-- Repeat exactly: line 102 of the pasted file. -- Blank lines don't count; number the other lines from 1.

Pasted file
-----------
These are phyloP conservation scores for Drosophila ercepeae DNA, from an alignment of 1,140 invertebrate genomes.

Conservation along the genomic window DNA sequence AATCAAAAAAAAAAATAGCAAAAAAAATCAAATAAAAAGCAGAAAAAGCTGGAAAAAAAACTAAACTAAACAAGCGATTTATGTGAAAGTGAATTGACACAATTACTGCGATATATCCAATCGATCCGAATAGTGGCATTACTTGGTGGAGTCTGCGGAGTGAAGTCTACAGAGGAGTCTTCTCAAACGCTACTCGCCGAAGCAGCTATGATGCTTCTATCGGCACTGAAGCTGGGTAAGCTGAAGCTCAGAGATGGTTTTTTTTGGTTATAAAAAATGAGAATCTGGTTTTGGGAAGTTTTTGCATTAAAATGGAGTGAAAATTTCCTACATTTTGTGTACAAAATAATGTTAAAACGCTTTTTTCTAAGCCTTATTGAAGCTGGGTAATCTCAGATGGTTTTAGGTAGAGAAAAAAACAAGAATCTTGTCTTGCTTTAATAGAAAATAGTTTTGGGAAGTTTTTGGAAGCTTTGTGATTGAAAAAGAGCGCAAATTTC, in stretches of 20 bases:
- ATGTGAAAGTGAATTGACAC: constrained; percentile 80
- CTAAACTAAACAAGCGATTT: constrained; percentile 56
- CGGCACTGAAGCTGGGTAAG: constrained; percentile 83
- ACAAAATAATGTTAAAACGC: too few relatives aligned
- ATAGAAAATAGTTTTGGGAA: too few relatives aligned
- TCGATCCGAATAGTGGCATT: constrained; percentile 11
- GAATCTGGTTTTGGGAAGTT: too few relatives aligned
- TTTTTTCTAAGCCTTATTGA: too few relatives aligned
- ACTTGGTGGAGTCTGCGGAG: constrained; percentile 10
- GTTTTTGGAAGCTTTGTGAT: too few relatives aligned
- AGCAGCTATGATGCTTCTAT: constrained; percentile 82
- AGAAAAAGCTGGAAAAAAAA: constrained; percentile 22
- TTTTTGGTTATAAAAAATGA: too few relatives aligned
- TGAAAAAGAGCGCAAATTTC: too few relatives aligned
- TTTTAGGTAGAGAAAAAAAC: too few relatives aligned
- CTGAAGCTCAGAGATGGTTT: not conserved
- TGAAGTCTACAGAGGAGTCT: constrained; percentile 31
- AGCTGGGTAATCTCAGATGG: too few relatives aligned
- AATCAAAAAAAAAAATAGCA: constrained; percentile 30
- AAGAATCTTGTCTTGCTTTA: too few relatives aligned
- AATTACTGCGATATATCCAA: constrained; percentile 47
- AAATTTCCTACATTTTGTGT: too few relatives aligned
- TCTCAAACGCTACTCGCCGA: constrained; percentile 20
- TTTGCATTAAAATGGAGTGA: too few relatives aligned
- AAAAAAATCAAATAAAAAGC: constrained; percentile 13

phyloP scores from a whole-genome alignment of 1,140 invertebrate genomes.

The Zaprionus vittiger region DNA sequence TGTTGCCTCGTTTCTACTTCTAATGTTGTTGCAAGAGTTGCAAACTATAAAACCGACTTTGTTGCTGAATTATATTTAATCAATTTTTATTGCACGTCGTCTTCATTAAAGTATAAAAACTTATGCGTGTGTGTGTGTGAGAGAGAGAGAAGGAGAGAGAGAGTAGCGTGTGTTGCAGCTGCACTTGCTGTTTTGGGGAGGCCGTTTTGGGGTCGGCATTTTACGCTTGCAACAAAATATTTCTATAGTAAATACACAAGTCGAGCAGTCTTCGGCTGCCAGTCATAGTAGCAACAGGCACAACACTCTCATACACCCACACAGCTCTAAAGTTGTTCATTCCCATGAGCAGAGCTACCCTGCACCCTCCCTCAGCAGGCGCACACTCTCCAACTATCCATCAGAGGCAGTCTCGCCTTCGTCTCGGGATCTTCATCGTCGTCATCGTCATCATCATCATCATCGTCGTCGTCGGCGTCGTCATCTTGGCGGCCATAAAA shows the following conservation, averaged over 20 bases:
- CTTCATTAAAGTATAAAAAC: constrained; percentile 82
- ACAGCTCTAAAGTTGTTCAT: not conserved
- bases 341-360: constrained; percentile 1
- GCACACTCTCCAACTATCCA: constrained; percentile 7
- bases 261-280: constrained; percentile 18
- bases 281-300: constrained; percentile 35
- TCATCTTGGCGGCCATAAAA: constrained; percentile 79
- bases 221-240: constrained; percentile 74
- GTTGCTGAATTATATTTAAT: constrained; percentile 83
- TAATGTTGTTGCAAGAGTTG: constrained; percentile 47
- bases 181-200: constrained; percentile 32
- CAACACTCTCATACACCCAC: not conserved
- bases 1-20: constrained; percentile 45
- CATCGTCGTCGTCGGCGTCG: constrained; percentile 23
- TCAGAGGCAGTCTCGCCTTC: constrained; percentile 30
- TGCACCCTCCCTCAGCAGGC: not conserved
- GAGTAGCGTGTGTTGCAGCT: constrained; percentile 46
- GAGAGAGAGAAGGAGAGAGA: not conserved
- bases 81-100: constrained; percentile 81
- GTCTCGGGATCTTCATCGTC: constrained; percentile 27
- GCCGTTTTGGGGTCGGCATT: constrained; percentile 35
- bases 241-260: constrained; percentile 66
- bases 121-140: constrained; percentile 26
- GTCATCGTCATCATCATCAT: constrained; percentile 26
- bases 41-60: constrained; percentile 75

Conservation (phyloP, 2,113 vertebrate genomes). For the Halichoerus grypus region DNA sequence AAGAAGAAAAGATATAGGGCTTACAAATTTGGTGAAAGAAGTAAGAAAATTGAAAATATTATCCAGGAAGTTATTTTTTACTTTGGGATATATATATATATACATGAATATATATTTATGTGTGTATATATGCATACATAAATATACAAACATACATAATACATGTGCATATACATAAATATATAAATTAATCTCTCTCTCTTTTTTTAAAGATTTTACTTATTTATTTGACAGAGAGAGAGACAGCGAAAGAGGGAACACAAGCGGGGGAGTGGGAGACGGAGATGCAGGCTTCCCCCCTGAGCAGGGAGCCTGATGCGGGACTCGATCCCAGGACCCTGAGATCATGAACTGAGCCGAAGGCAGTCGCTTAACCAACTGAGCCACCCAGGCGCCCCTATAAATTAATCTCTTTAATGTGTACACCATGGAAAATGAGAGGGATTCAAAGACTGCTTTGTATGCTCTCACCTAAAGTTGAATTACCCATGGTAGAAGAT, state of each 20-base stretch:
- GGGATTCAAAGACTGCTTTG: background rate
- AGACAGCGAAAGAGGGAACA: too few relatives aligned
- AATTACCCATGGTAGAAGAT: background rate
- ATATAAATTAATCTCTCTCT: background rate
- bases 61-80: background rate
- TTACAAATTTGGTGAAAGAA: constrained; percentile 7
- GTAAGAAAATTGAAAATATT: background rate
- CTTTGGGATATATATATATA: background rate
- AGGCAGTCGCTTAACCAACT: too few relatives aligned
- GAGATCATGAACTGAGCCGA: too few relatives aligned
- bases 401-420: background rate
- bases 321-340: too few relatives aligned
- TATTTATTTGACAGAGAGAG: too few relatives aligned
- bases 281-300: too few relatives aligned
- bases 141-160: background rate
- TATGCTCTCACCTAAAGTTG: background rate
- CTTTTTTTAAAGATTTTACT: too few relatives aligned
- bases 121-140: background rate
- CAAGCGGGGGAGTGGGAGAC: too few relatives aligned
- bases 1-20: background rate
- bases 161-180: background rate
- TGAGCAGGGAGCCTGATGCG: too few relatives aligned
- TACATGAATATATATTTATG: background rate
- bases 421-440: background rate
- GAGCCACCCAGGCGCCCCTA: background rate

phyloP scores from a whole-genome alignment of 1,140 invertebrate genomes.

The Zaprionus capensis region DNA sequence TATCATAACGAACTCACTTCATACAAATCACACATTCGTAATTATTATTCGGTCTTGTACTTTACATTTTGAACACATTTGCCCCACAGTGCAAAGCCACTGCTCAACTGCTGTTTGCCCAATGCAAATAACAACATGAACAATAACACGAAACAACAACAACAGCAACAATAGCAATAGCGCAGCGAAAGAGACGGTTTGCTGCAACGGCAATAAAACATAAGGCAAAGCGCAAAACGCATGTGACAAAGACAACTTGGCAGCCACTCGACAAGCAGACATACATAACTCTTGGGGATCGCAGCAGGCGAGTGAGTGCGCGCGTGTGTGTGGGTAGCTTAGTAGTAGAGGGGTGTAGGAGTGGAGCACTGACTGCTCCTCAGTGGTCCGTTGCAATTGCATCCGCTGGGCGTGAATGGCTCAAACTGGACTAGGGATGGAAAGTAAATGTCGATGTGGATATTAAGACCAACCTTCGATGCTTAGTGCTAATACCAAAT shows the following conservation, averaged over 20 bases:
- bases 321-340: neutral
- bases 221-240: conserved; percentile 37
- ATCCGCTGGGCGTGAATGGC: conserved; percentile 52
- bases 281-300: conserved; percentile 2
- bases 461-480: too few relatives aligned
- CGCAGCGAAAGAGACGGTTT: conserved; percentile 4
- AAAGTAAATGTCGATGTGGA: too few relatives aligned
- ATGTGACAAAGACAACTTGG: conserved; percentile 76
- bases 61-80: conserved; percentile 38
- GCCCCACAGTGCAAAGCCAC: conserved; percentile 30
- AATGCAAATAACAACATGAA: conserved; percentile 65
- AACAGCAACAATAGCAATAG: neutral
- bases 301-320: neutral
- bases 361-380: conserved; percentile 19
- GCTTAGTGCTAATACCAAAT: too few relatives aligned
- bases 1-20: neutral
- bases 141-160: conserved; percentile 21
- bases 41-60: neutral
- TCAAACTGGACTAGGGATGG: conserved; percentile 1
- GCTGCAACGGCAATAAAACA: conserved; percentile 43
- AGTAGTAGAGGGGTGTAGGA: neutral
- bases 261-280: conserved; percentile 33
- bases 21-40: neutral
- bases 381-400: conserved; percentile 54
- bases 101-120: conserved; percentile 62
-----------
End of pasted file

- GCTGCAACGGCAATAAAACA: conserved; percentile 43